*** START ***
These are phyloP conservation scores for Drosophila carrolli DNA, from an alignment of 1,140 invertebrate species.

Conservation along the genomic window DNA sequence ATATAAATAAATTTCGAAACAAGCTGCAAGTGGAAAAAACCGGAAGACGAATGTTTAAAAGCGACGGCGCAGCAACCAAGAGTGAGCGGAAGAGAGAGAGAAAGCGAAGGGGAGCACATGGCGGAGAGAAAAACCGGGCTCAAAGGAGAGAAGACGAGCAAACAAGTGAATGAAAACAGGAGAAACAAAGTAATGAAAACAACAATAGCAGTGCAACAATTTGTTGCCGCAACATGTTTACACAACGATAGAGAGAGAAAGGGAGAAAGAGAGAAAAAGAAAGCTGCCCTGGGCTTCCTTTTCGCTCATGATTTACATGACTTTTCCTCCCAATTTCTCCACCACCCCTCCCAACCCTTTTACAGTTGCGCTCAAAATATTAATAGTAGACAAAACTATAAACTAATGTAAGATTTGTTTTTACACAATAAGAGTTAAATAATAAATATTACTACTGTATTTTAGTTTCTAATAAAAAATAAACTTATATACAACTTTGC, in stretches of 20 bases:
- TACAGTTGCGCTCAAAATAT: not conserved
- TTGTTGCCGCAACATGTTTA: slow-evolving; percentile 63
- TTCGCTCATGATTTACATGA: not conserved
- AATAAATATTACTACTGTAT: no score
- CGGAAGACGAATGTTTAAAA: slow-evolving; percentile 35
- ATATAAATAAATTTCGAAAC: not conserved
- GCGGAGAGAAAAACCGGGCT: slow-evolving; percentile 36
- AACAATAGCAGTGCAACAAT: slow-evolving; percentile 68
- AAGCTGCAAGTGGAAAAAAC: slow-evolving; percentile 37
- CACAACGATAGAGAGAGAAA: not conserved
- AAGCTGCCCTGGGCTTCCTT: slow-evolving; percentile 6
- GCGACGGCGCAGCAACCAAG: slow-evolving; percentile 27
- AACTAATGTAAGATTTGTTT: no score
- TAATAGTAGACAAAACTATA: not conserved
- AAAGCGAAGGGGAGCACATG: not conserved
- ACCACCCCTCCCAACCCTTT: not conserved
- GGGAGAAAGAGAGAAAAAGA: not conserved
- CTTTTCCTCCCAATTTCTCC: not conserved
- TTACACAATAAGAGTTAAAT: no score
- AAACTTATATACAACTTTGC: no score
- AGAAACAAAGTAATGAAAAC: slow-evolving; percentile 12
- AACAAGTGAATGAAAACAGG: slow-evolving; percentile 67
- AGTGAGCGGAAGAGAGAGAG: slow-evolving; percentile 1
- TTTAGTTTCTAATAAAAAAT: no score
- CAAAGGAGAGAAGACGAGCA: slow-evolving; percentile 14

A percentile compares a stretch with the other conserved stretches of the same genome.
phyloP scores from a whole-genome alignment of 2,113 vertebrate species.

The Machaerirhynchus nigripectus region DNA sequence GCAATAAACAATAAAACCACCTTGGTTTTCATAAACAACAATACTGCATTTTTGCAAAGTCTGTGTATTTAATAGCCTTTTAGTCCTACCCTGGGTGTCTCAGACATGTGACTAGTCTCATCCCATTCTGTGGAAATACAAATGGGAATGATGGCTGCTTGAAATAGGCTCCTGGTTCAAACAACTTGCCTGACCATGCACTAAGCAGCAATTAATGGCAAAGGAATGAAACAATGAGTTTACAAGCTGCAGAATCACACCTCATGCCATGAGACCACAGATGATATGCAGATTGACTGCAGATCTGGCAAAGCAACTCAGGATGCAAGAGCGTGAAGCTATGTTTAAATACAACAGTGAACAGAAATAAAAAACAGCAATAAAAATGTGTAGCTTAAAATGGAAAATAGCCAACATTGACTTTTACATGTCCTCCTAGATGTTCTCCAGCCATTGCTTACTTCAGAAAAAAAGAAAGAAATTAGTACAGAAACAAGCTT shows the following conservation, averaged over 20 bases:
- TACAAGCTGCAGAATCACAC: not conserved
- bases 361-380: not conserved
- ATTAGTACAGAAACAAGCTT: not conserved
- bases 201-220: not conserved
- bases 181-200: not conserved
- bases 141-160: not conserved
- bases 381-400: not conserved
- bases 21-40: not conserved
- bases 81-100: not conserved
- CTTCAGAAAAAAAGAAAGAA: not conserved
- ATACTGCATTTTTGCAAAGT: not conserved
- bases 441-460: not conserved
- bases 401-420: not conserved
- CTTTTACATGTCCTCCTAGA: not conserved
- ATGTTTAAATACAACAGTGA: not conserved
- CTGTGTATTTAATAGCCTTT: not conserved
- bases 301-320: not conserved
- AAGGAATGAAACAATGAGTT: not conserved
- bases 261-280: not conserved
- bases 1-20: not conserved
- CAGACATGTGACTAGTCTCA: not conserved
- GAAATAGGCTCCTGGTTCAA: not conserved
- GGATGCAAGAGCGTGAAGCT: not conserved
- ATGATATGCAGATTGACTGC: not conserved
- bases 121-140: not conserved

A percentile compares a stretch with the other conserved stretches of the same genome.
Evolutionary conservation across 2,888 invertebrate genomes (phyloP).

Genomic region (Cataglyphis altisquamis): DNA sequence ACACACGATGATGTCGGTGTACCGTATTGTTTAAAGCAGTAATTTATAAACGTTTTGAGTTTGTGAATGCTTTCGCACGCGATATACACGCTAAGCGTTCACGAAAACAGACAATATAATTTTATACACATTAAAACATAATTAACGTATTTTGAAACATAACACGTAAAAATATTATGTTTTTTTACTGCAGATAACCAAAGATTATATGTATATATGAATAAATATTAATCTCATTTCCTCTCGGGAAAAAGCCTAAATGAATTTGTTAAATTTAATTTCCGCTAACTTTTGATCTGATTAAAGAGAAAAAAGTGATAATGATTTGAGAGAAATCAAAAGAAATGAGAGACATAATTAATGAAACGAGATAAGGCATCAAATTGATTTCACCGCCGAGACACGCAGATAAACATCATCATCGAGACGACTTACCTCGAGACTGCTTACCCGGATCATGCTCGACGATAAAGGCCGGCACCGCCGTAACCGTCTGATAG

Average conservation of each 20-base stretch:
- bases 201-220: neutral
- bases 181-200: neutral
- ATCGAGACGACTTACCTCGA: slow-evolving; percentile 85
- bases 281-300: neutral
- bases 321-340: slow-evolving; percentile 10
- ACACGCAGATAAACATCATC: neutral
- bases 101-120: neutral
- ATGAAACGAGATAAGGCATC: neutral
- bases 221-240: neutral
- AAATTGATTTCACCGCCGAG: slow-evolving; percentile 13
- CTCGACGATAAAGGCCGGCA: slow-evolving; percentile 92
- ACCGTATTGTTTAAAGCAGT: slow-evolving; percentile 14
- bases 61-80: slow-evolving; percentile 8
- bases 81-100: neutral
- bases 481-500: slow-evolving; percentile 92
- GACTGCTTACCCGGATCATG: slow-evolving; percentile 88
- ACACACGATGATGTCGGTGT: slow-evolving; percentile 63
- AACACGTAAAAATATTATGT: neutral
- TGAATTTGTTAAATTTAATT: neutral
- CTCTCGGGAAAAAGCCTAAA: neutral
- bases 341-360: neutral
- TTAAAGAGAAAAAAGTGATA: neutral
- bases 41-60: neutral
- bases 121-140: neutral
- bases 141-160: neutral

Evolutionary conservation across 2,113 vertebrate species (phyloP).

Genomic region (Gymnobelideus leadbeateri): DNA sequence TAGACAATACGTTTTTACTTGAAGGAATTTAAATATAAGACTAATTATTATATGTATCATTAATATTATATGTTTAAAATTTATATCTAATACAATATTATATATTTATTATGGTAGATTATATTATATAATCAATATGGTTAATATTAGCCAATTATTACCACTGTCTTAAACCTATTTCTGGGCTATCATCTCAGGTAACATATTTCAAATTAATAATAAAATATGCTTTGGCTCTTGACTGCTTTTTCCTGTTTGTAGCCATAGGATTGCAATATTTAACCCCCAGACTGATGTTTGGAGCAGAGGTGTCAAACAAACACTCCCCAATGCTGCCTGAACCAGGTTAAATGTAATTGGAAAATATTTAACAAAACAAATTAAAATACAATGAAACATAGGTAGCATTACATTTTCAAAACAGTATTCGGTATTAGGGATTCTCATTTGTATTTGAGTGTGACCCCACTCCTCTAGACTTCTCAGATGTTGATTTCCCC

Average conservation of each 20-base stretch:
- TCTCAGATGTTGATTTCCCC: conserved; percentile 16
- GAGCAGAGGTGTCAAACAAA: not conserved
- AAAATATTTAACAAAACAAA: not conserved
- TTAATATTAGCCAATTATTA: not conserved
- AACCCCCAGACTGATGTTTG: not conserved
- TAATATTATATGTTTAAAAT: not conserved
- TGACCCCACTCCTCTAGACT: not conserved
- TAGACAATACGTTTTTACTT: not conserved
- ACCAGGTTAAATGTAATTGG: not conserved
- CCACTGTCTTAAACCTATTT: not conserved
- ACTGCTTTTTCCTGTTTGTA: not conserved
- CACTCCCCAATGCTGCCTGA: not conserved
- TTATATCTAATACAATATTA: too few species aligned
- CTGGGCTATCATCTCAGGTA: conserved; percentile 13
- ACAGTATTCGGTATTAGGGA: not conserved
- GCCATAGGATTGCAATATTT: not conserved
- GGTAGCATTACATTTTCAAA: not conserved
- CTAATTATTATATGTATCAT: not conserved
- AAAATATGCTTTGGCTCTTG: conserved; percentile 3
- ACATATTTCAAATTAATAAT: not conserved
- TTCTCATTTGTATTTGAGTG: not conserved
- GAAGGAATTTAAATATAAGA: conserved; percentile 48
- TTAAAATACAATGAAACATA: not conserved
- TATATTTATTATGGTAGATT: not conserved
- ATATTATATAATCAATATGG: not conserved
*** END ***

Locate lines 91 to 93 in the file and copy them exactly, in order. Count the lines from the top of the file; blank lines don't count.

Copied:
- TTAATATTAGCCAATTATTA: not conserved
- AACCCCCAGACTGATGTTTG: not conserved
- TAATATTATATGTTTAAAAT: not conserved